Michael Jordan is a gambling degenerate.
Walter Payton was a philanderer.
Whether you choose to acknowledge these statements as factual is your own decision. Of course these are two of the most highly regarded professional athletes in history — both on and off their respective playing surfaces — but the idea of either superstar being fallible is something many sports fans and members of the media simply fail to recognize.
The same can be said about former Notre Dame linebacker Manti Te’o.
For the better part of the 2012 college football season, Te’o played the role of hero to near perfection. On the field, Te’o was the driving force for the resurgence of one of the nation’s most popular programs. He led the Fighting Irish to a perfect regular season record and bolstered consideration that his team’s defensive unit may have been one of the country’s finest.
Off the field, Te’o was more than any journalist could ask for. Ripe with stories of heartbreak and perseverance, the national media made Te’o one of America’s most significant and beloved athletes. Te’o was regarded as one of the nation’s most inspirational sportsmen after reports broke that he’d lost not only his grandmother to cancer in the past year, but also his longtime girlfriend, Lennay Kekua, to leukemia during this past season. As a result of extensive media exposure, Te’o became a household name and an idolized figure in sports culture.
And now we’ve found out much of our adoration was created through deception.
It shouldn’t be all that surprising, though, to hear that the supposed relationship between Te’o and Kekua was fictional. When Notre Dame athletic director Jack Swarbrick announced Te’o revealed to school authorities nearly three weeks ago that he’d been the victim of a hoax, sports media reached hysteria. The idea that a famous athlete could cast such an elaborate lie as truth seemed preposterous to many. Even those who’d extensively interviewed Te’o over the course of last season were dumfounded by the news.
But in a world that sways heavily toward the foundation of public relations rather than truth, should it really come as much surprise that someone so close to the pinnacle of stardom would do something so careless and cunning to further his image and career?
For years sports fans have read stories or watched programs depicting athletes as superhuman beings. We watch them ascend through the ranks of society on the wings of their God-given abilities, and because they’re so graceful and captivating, we often assume their character is as flawless as their jump shot. From as early as high school, athletes are depicted as heroes, responsible for establishing a form of pride for the towns, cities and countries we call home. Parents and children alike look upon athletes as role models — the children longing to achieve similar acclaim when they reach adulthood, the parents wishing the same for their kids.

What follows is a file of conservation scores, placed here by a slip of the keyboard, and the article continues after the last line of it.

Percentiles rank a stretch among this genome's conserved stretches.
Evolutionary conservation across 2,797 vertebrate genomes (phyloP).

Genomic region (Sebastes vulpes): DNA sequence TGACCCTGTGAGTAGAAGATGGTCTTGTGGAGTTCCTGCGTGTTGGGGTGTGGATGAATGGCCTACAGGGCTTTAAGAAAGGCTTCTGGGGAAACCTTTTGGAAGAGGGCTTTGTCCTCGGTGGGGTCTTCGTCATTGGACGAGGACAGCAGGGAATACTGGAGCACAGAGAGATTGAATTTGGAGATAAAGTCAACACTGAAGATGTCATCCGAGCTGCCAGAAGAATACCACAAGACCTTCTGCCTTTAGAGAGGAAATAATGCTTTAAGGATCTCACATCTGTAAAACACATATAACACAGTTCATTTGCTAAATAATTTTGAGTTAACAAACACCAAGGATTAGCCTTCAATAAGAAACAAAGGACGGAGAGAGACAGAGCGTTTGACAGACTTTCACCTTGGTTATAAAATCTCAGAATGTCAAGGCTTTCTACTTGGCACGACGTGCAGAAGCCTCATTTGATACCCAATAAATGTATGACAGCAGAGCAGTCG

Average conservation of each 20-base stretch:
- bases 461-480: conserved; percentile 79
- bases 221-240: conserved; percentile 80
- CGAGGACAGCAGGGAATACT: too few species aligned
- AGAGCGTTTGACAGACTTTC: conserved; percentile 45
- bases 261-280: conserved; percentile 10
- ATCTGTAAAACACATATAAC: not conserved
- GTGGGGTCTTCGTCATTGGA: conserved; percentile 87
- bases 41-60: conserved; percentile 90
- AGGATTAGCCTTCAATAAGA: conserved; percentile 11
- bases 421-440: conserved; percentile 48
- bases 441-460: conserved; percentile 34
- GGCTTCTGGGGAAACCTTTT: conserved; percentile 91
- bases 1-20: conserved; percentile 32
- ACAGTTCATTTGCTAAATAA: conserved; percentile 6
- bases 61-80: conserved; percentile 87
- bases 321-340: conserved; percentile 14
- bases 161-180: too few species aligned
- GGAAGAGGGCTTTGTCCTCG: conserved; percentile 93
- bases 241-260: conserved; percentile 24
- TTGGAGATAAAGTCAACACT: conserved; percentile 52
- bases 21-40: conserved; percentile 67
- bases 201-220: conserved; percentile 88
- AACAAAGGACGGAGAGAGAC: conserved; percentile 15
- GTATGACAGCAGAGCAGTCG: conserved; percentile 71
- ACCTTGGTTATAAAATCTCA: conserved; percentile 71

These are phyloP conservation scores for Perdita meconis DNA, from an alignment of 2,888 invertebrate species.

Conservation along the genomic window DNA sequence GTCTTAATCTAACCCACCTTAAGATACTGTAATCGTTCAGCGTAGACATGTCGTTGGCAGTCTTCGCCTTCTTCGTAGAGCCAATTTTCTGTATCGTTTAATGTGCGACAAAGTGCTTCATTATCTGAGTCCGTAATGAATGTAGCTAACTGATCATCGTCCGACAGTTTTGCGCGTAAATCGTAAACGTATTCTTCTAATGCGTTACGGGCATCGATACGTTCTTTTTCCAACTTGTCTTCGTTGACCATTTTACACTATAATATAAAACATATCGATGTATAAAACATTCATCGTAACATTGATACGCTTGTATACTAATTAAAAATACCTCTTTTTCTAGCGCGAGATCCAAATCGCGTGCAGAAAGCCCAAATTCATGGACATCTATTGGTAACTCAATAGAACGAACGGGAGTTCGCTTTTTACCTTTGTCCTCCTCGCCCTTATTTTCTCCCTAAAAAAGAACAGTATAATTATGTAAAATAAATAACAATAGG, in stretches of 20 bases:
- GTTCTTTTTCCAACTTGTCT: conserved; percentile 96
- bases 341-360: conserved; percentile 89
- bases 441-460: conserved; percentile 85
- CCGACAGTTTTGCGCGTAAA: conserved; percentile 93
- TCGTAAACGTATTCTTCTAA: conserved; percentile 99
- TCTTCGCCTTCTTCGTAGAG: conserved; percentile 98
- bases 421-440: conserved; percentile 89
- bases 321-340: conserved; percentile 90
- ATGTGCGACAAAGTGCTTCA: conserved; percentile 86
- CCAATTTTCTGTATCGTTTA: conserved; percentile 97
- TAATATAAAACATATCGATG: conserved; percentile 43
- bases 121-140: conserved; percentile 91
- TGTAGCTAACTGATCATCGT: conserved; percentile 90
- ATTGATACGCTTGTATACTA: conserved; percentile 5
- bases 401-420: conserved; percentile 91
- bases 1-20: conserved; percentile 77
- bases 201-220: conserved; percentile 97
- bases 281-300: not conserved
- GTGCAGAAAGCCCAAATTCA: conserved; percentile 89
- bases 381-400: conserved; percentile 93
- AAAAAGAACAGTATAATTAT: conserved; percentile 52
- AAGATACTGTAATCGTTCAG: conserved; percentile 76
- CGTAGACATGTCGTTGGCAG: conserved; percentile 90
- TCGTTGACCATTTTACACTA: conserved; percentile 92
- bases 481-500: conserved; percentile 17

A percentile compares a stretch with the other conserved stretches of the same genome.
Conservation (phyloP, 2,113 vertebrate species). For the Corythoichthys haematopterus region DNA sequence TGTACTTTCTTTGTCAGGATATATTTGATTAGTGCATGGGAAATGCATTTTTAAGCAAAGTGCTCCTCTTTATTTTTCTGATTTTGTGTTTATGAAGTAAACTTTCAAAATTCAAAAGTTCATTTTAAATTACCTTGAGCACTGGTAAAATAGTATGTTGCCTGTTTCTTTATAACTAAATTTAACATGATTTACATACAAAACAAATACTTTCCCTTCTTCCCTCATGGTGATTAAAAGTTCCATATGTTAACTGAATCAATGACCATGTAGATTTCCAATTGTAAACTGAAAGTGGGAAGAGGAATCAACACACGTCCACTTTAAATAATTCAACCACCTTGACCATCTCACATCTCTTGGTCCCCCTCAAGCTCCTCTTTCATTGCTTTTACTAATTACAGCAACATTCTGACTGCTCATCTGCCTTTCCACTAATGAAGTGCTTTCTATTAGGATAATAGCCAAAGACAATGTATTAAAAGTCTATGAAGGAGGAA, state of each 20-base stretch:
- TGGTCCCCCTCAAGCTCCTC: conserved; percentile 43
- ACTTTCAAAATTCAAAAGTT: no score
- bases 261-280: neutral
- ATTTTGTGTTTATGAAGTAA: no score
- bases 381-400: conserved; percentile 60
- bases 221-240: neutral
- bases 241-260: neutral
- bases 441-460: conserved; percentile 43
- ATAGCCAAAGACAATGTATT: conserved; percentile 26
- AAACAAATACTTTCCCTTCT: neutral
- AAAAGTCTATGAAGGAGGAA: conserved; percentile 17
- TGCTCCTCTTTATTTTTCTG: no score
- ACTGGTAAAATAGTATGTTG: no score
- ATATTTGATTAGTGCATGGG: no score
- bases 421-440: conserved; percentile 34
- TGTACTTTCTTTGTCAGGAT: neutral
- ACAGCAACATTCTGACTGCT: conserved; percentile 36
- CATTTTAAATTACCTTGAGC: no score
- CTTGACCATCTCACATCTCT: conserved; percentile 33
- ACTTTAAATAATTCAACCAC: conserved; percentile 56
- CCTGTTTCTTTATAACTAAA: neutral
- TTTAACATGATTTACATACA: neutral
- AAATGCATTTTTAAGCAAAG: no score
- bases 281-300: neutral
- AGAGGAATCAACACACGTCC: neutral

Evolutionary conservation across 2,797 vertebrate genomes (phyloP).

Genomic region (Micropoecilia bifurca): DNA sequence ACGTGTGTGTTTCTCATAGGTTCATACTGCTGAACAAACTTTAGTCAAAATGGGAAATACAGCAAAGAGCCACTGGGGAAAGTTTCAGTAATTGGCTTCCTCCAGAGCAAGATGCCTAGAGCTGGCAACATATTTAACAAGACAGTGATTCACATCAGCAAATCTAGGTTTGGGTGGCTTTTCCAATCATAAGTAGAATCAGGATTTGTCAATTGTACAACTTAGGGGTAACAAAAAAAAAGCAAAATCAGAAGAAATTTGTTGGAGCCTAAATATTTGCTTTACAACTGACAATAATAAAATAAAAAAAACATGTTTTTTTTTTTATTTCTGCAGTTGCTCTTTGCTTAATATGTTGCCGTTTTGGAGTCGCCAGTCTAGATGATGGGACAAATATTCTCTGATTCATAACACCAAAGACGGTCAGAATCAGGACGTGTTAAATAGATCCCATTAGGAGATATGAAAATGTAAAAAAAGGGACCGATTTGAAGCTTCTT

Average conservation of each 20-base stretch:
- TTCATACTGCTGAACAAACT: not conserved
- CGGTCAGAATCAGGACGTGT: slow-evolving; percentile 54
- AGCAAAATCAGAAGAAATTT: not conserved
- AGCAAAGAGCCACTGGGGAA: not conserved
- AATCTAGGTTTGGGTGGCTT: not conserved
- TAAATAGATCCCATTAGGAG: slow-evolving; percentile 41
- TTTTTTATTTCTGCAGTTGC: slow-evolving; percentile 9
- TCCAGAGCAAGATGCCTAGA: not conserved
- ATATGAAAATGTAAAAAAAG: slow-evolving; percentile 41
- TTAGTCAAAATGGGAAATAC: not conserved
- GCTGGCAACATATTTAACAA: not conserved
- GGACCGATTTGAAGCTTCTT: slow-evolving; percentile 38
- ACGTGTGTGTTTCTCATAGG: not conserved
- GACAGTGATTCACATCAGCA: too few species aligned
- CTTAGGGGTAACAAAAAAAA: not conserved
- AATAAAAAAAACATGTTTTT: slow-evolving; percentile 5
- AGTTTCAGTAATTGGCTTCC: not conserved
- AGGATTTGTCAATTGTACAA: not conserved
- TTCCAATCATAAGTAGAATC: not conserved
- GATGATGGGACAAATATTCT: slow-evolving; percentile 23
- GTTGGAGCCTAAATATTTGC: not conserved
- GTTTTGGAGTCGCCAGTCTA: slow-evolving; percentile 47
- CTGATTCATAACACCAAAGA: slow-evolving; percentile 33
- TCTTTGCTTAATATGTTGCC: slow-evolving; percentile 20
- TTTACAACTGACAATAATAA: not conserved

With such emphasis placed on athletics, it’s only natural our culture has such a longing for a story like that of Manti Te’o’s. His professed story was one that proved the value of perseverance; an affirmation to the belief that “if you put your mind to it, you can accomplish anything.” Te’o’s purported journey, which began with the losses of a grandmother and model-esque sweetheart and ended in Heisman Trophy consideration, had all the makings of a Disney film, if not a tale to be handed down through generations.
We wanted so badly for Te’o’s story to be true that we lost all sense of skepticism.
Sure, once this story completely unravels, Manti Te’o will most likely be viewed as the main perpetrator of this extensive hoax. There’s no valid excuse for creating an elaborate story about a fictional girlfriend with a terminal disease. Most likely Te’o concocted this blend of sorrow and triumph to thrust his image to the forefront of college football and further his impending professional career. We’ll know soon enough.
In the end, though, much of the blame can be placed on those of us who are mere spectators of collegiate and professional sports. Fans and media alike have helped cultivate the mentality of athletes like Te’o, as we’ve all done our fair share of iconizing athletes through the years. We’ve done such a fine job of it that professional athletes are among the highest compensated people in our nation. We spend absurd amounts of money on products bearing their likenesses, and Madison Avenue consistently employs them to help guide us toward specific wares we’d otherwise make shrewd, educated decisions about.
Essentially, our culture revolves largely around the lives of these so-called heroes, and we like it that way.
You can blame Te’o all you want for his ruse on the American public. Just remember we were the ones that place a premium on the fortune and fame he so desperately desired.